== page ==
By 1940, Schiphol had four asphalt runways at 45-degree angles, all 1,020 metres (3,350 ft) or less. One was extended to become today's runway 04/22; two others crossed that runway at 52°18′43″N 4°48′00″E / 52.312°N 4.800°E. The airport was captured by the German military that same year and renamed Fliegerhorst Schiphol. A large amount of anti-aircraft defences were installed in the vicinity of the airport and fake decoy airfields were constructed in the vicinity near Bennebroek, Vijfhuizen and Vogelenzang in an attempt to confuse allied bombers. A railway connection was also constructed. Despite these defences, the airfield was still bombed intensively, and an exceptionally heavy attack on 13 December 1943 caused so much damage that it rendered the airfield unusable as an active base. After that, it served only as an emergency landing field, until the Germans themselves destroyed the remainders of the airfield at the start of Operation Market Garden. At the end of the war, the airfield was restored quickly, with the first aircraft, a Douglas DC-3, landing again on 8 July 1945.
A new terminal building was completed in 1949 and it was decided that Schiphol was to become the primary airport of the Netherlands. Expansion came at the cost of a small town called Rijk, which was demolished to make room for the growing airport. The name of this town is remembered in the name of the present Schiphol-Rijk industrial estate. In 1967, Dutch designer Benno Wissing created signage for Schiphol Airport well known for its clear writing and thorough color-coding; to avoid confusion, he prohibited any other signage in the shades of yellow and green used. This was part of the new terminal building that replaced the older facilities once located on what is now the east side of the airport. The A-Pier of the airport was modified in 1970 to allow Boeing 747 aircraft to make use of the boarding gates.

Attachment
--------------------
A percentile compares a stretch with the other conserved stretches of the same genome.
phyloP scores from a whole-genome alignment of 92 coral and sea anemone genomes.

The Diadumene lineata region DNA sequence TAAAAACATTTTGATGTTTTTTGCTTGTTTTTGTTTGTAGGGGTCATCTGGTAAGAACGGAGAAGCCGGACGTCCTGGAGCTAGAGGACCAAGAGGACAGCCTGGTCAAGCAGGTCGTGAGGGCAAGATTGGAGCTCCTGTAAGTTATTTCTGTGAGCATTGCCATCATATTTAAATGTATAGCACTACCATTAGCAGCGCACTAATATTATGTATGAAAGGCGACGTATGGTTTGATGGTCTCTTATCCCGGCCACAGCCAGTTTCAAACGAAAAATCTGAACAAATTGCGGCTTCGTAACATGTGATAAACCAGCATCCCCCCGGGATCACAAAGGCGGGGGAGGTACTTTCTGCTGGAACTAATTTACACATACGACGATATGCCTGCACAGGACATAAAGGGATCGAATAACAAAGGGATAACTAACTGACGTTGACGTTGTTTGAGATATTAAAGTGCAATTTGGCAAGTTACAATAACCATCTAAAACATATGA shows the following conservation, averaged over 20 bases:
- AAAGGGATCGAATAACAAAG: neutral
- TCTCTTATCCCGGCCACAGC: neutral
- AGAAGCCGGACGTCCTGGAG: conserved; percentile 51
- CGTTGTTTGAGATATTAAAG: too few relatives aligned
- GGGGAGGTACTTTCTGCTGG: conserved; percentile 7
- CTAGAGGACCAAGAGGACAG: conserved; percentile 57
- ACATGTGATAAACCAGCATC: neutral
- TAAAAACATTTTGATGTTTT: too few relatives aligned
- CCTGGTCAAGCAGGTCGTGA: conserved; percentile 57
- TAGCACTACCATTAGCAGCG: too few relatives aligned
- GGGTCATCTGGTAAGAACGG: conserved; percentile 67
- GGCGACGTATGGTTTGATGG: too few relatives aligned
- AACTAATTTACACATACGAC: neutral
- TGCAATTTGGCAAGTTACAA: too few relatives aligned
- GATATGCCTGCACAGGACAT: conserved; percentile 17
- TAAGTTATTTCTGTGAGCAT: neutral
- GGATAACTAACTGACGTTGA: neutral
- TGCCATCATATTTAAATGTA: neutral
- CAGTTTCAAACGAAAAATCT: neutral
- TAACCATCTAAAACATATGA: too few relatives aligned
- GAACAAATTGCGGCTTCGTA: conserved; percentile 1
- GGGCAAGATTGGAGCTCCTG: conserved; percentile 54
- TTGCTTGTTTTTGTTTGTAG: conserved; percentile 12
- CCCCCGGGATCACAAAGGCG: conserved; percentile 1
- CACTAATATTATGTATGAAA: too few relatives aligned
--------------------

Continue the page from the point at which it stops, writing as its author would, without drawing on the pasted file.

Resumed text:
Development since the 1990s
The construction of a new Air Traffic Control tower was completed in 1991 as the existing tower could no longer oversee all of the airport. New wayfinding signage was designed that year as well by Paul Mijksenaar. A sixth runway was completed at quite some distance west of the rest of airport in 2003 and was nicknamed the Polderbaan, with the connecting taxiway crossing the A5 motorway. The distance of this runway means that taxi times to and from this runway can take between 10 and 20 minutes. It also required the construction of an additional Air Traffic Control tower as the primary tower is too far away to oversee this part of the airfield.